WASHINGTON -- These are the games Max Scherzer gets extra excited for, a chance to measure himself against the Red Sox, who own one of baseball's best records. He started Monday's game pumping fastballs in the upper 90s in the first inning. He screamed at himself when he made an errant pitch.
The Nationals added three solo home runs to back Scherzer, including a moonshot from Bryce Harper in the eighth inning, as the Nats played with what their manager called phenomenal intensity and energy. Yet once again Scherzer and the Nationals were dealt with a tough loss, thanks to one mistake from Scherzer that resulted in a three-run double to opposing pitcher Rick Porcello in Monday's 4-3 loss to the Red Sox.
These tough-luck losses have become the norm lately for Scherzer and the Nationals -- losers for the 16th time in their past 22 games and tied with the Mets for the worst record in the National League during that span. Washington even outhit Boston nine to seven, but once again failed to capitalize on its scoring opportunities. And now the Nats have dropped to a season-high seven games back in the NL East behind the Braves.
"This is where the test is," Scherzer said. "That even when things aren't going your way, when things are bleak, when we haven't been playing great baseball, you have to find a way to take and find certain things you are doing well and just try to build off those. That's just what the whole team has to do.
"Look, we're not playing our best baseball right now. It's obvious. But at the end of the day, you do have to take solace in how you're going out there and doing the things well. ... As much as we can reflect upon kind of our failures, we can also reflect upon some of the things that we are doing well and hopefully that will turn."
Scherzer has been the victim of the Nats' struggles offensively, the loser of three of his previous four starts despite pitching at a Cy Young-caliber level because the Nats were shut out in each of his three losses. Boston made Scherzer work all night, and he admitted he was gassed after the third inning. But he battled to throw 108 pitches in six innings with nine strikeouts and became the 11th pitcher in MLB history to record at least 1,000 strikeouts with two clubs.
Washington also got solo home runs from Anthony Rendon, as he continued his hot streak, and Daniel Murphy, his first homer since returning from the disabled list, but Porcello limited the damage to those two runs in six innings with five strikeouts. Mookie Betts launched a solo home run off Brandon Kintzler in the seventh to provide some extra breathing room for the Red Sox, necessary after Harper's home run cut the lead to one.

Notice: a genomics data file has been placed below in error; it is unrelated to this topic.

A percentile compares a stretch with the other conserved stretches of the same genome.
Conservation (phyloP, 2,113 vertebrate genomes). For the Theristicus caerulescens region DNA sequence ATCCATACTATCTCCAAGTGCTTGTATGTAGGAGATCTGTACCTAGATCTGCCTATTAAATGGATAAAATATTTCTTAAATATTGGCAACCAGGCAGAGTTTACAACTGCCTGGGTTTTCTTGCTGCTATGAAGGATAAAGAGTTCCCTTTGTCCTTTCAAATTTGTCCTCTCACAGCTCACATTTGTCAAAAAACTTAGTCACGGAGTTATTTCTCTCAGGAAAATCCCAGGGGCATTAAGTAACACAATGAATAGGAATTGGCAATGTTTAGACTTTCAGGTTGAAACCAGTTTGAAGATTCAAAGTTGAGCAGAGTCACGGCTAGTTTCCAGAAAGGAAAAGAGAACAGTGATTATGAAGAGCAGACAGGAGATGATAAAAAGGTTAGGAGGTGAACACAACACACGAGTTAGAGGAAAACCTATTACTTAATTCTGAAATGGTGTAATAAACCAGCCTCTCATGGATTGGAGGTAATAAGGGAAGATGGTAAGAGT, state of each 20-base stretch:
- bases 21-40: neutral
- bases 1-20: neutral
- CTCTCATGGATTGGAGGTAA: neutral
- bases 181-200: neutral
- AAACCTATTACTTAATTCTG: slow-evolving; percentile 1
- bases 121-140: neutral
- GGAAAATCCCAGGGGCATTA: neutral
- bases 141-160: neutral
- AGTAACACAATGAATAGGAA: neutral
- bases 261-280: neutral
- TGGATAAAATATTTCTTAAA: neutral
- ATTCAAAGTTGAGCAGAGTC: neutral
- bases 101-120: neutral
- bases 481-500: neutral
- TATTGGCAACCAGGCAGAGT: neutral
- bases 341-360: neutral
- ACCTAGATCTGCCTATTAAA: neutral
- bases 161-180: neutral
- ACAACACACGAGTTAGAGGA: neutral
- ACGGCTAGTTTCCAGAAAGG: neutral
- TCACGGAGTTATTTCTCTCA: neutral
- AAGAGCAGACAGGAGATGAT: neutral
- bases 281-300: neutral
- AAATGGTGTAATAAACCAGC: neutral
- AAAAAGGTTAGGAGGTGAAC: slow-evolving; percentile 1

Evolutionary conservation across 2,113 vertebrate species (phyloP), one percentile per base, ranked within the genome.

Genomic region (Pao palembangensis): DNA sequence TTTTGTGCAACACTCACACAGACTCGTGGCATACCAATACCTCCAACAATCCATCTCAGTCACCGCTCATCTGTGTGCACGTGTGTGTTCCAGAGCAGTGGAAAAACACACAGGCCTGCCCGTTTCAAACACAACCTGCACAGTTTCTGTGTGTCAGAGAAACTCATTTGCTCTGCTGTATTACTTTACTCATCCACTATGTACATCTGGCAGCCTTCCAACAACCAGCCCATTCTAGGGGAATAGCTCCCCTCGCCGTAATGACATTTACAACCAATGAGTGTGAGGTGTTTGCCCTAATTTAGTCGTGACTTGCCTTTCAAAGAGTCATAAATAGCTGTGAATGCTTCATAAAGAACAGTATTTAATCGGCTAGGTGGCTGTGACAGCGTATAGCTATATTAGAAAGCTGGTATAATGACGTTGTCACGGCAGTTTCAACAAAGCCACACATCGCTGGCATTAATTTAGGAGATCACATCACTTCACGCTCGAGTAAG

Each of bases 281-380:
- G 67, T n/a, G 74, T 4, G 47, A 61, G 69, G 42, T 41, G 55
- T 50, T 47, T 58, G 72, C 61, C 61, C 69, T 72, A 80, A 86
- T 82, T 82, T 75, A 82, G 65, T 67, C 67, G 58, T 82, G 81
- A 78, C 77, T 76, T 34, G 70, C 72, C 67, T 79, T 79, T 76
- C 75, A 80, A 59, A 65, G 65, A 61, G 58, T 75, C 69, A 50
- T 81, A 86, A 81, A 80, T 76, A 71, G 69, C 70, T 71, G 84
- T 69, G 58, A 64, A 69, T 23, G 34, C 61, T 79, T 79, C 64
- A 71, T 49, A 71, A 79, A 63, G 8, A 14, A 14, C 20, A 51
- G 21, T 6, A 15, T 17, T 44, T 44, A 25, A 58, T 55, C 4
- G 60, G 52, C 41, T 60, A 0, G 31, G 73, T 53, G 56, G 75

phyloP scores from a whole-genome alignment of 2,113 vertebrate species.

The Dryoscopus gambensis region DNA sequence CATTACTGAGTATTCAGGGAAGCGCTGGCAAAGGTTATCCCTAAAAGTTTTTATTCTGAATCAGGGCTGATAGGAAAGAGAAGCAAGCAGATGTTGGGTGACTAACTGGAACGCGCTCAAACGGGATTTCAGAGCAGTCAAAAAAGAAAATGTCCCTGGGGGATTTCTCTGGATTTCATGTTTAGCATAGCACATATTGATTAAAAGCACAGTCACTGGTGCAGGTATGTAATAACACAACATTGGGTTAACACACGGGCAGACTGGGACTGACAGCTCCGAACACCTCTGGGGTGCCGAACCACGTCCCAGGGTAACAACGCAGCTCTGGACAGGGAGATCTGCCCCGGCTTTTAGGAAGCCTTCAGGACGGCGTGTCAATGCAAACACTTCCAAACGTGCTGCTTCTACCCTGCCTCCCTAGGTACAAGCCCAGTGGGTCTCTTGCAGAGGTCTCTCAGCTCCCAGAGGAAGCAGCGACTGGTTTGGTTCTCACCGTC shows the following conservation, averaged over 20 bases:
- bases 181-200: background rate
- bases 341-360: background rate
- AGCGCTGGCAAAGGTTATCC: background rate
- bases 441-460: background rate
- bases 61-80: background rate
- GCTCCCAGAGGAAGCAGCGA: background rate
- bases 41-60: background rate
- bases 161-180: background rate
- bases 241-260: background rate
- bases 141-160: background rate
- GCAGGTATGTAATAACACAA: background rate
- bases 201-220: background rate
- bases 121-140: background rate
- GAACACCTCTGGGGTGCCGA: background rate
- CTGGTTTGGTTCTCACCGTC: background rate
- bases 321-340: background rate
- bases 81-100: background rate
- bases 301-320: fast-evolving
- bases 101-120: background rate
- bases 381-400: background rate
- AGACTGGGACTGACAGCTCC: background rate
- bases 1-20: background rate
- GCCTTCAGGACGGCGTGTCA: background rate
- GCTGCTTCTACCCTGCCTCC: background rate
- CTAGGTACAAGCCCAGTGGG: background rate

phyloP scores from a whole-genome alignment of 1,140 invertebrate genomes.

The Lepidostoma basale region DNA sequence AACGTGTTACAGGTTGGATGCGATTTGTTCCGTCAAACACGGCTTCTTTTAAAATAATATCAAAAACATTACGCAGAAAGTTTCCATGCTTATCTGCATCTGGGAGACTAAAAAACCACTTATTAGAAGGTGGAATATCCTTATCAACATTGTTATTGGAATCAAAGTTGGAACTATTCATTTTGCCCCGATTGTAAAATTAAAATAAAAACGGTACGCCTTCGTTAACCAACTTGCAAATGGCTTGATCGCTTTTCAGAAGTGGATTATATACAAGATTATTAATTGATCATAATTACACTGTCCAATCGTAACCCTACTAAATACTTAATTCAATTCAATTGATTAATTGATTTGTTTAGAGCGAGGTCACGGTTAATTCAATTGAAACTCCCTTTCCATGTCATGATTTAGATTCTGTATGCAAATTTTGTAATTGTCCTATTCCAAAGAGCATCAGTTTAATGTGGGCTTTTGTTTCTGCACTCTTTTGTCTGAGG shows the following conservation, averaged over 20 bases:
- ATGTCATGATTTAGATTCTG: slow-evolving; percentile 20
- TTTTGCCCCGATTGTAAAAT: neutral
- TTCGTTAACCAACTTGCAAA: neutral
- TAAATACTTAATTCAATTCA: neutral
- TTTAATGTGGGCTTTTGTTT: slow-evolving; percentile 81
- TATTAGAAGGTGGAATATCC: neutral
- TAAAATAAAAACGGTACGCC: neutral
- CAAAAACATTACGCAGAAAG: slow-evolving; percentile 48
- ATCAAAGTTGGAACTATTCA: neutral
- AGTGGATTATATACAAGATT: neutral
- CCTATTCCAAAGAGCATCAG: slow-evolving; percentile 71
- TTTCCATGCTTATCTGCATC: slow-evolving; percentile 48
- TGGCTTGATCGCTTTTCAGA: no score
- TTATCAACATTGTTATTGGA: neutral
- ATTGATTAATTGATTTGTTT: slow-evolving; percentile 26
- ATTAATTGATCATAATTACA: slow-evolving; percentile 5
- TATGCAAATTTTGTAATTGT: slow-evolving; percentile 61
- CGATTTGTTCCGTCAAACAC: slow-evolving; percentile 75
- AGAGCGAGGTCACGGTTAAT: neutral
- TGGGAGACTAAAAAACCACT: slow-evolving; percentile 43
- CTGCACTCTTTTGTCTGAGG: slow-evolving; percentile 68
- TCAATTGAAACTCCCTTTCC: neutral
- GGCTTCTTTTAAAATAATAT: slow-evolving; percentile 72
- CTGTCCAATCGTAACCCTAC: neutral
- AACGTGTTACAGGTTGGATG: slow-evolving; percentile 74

MOMENTS THAT MATTERED
Scherzer's lone blemish came in the second inning, after the Nats elected to intentionally walk Jackie Bradley Jr. in front of Porcello to load the bases. And Scherzer's former Tigers teammate made him pay with his first career extra-base hit.
"That's where you've got to be better, no matter what," Scherzer said. "You've got to execute pitches against everybody. Just because it's a pitcher doesn't mean you can ever let up. Not saying I did, but the onus, the focus is on every single pitch. You've got to execute."
YOU GOTTA SEE THIS
Harper has continued to show signs of breaking out of his slump lately and his homer onto the concourse in the second deck was the best indication. The ball came off his bat at 112.1 mph, tied for his second-hardest-hit home run of the season. It traveled 439 feet for his third-longest homer and came off a 97.6 mph fastball from Joe Kelly, making it the third-fastest pitch he has hit for a home run in his career (including postseason).
HE SAID IT
"The boys were intense. They played really well -- two bad pitches, basically. So I'm proud of them. So I have nothing to complain about, nothing to say. The results weren't what we wanted, but the attitude, the intensity, the energy was phenomenal today." -- manager Dave Martinez, on the Nats' effort
"No, no. Just keep grinding. It's a long season. Roller coaster -- don't get too high in our highs or too low in our lows. Just keep taking punches and keep going back out." -- Rendon, on this recent stretch
"A loss is a loss. They all feel the same to me. I mean, we lose the game, you're a loser. Win the game, you're a winner." -- Harper, on another one-run loss
Tanner Roark will start Game 2 of this three-game set against the Red Sox on Tuesday night. He will be happy to turn the page from the month of June, when he posted a 6.08 ERA in six games (five starts), although he finished the month strong with six innings of two-run ball. Left-hander Christopher Johnson will be the opposing pitcher for Boston; first pitch is at 6:05 p.m. ET.